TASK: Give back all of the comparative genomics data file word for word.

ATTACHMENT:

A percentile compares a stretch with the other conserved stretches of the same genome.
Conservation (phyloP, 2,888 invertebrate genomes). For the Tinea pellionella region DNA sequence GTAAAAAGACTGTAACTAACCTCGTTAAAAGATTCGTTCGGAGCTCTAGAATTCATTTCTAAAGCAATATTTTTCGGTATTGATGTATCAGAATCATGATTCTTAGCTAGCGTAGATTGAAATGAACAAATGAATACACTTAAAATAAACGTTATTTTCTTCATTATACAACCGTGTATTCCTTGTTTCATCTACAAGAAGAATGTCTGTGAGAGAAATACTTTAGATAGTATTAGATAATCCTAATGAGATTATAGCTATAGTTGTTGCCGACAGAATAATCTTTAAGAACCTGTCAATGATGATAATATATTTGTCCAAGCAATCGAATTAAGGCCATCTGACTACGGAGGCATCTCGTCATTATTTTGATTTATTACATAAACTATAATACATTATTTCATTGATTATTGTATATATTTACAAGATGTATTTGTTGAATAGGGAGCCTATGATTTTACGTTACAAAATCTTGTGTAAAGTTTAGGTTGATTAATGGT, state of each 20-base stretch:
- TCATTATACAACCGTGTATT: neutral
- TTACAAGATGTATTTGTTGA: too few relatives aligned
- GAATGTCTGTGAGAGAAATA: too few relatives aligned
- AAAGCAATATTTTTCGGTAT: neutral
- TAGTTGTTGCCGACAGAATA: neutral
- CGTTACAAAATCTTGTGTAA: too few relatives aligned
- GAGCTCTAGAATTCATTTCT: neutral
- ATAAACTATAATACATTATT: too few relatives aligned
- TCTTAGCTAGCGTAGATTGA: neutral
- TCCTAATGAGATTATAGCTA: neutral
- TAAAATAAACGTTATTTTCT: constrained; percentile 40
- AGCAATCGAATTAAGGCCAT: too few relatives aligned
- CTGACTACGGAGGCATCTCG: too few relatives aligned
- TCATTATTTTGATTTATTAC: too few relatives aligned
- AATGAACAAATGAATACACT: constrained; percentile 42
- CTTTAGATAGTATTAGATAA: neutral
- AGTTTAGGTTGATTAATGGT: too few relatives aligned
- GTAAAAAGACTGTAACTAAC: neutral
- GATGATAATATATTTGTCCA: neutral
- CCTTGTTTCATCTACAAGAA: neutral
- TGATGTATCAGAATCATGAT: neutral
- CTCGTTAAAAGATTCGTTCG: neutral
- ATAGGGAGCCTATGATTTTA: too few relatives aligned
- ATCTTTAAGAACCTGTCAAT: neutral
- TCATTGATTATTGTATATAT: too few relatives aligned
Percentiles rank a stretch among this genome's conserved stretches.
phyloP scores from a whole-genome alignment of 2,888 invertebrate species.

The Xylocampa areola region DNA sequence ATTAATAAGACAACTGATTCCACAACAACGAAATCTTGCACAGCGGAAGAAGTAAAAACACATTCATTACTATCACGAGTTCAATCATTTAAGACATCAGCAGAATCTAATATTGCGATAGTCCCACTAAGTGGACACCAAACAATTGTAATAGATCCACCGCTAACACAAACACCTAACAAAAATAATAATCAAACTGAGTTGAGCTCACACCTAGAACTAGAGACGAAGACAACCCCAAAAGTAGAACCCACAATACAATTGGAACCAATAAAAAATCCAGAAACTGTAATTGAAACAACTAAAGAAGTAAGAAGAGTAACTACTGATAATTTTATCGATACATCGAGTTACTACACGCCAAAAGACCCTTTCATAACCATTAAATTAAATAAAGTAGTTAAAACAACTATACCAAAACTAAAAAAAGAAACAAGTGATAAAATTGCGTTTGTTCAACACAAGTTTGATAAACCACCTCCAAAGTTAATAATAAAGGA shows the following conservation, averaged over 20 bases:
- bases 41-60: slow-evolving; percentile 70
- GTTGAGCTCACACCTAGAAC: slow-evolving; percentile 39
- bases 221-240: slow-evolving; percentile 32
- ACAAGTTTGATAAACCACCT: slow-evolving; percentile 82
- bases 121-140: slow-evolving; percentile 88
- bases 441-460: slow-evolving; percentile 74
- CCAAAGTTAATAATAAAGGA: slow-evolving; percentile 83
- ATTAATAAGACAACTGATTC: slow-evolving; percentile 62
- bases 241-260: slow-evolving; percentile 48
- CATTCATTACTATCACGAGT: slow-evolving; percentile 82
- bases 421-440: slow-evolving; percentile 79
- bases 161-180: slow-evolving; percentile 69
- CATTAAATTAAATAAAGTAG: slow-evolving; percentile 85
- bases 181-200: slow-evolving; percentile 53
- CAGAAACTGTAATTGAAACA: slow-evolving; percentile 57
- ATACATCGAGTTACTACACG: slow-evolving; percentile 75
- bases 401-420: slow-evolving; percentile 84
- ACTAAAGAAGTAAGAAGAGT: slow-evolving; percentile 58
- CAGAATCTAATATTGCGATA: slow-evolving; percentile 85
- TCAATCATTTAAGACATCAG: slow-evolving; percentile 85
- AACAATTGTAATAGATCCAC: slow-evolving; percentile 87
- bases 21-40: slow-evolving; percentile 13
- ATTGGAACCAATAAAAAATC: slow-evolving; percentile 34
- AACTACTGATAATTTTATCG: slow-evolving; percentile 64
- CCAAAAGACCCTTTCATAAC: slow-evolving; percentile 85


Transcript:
A percentile compares a stretch with the other conserved stretches of the same genome.
Conservation (phyloP, 2,888 invertebrate genomes). For the Tinea pellionella region DNA sequence GTAAAAAGACTGTAACTAACCTCGTTAAAAGATTCGTTCGGAGCTCTAGAATTCATTTCTAAAGCAATATTTTTCGGTATTGATGTATCAGAATCATGATTCTTAGCTAGCGTAGATTGAAATGAACAAATGAATACACTTAAAATAAACGTTATTTTCTTCATTATACAACCGTGTATTCCTTGTTTCATCTACAAGAAGAATGTCTGTGAGAGAAATACTTTAGATAGTATTAGATAATCCTAATGAGATTATAGCTATAGTTGTTGCCGACAGAATAATCTTTAAGAACCTGTCAATGATGATAATATATTTGTCCAAGCAATCGAATTAAGGCCATCTGACTACGGAGGCATCTCGTCATTATTTTGATTTATTACATAAACTATAATACATTATTTCATTGATTATTGTATATATTTACAAGATGTATTTGTTGAATAGGGAGCCTATGATTTTACGTTACAAAATCTTGTGTAAAGTTTAGGTTGATTAATGGT, state of each 20-base stretch:
- TCATTATACAACCGTGTATT: neutral
- TTACAAGATGTATTTGTTGA: too few relatives aligned
- GAATGTCTGTGAGAGAAATA: too few relatives aligned
- AAAGCAATATTTTTCGGTAT: neutral
- TAGTTGTTGCCGACAGAATA: neutral
- CGTTACAAAATCTTGTGTAA: too few relatives aligned
- GAGCTCTAGAATTCATTTCT: neutral
- ATAAACTATAATACATTATT: too few relatives aligned
- TCTTAGCTAGCGTAGATTGA: neutral
- TCCTAATGAGATTATAGCTA: neutral
- TAAAATAAACGTTATTTTCT: constrained; percentile 40
- AGCAATCGAATTAAGGCCAT: too few relatives aligned
- CTGACTACGGAGGCATCTCG: too few relatives aligned
- TCATTATTTTGATTTATTAC: too few relatives aligned
- AATGAACAAATGAATACACT: constrained; percentile 42
- CTTTAGATAGTATTAGATAA: neutral
- AGTTTAGGTTGATTAATGGT: too few relatives aligned
- GTAAAAAGACTGTAACTAAC: neutral
- GATGATAATATATTTGTCCA: neutral
- CCTTGTTTCATCTACAAGAA: neutral
- TGATGTATCAGAATCATGAT: neutral
- CTCGTTAAAAGATTCGTTCG: neutral
- ATAGGGAGCCTATGATTTTA: too few relatives aligned
- ATCTTTAAGAACCTGTCAAT: neutral
- TCATTGATTATTGTATATAT: too few relatives aligned
Percentiles rank a stretch among this genome's conserved stretches.
phyloP scores from a whole-genome alignment of 2,888 invertebrate species.

The Xylocampa areola region DNA sequence ATTAATAAGACAACTGATTCCACAACAACGAAATCTTGCACAGCGGAAGAAGTAAAAACACATTCATTACTATCACGAGTTCAATCATTTAAGACATCAGCAGAATCTAATATTGCGATAGTCCCACTAAGTGGACACCAAACAATTGTAATAGATCCACCGCTAACACAAACACCTAACAAAAATAATAATCAAACTGAGTTGAGCTCACACCTAGAACTAGAGACGAAGACAACCCCAAAAGTAGAACCCACAATACAATTGGAACCAATAAAAAATCCAGAAACTGTAATTGAAACAACTAAAGAAGTAAGAAGAGTAACTACTGATAATTTTATCGATACATCGAGTTACTACACGCCAAAAGACCCTTTCATAACCATTAAATTAAATAAAGTAGTTAAAACAACTATACCAAAACTAAAAAAAGAAACAAGTGATAAAATTGCGTTTGTTCAACACAAGTTTGATAAACCACCTCCAAAGTTAATAATAAAGGA shows the following conservation, averaged over 20 bases:
- bases 41-60: slow-evolving; percentile 70
- GTTGAGCTCACACCTAGAAC: slow-evolving; percentile 39
- bases 221-240: slow-evolving; percentile 32
- ACAAGTTTGATAAACCACCT: slow-evolving; percentile 82
- bases 121-140: slow-evolving; percentile 88
- bases 441-460: slow-evolving; percentile 74
- CCAAAGTTAATAATAAAGGA: slow-evolving; percentile 83
- ATTAATAAGACAACTGATTC: slow-evolving; percentile 62
- bases 241-260: slow-evolving; percentile 48
- CATTCATTACTATCACGAGT: slow-evolving; percentile 82
- bases 421-440: slow-evolving; percentile 79
- bases 161-180: slow-evolving; percentile 69
- CATTAAATTAAATAAAGTAG: slow-evolving; percentile 85
- bases 181-200: slow-evolving; percentile 53
- CAGAAACTGTAATTGAAACA: slow-evolving; percentile 57
- ATACATCGAGTTACTACACG: slow-evolving; percentile 75
- bases 401-420: slow-evolving; percentile 84
- ACTAAAGAAGTAAGAAGAGT: slow-evolving; percentile 58
- CAGAATCTAATATTGCGATA: slow-evolving; percentile 85
- TCAATCATTTAAGACATCAG: slow-evolving; percentile 85
- AACAATTGTAATAGATCCAC: slow-evolving; percentile 87
- bases 21-40: slow-evolving; percentile 13
- ATTGGAACCAATAAAAAATC: slow-evolving; percentile 34
- AACTACTGATAATTTTATCG: slow-evolving; percentile 64
- CCAAAAGACCCTTTCATAAC: slow-evolving; percentile 85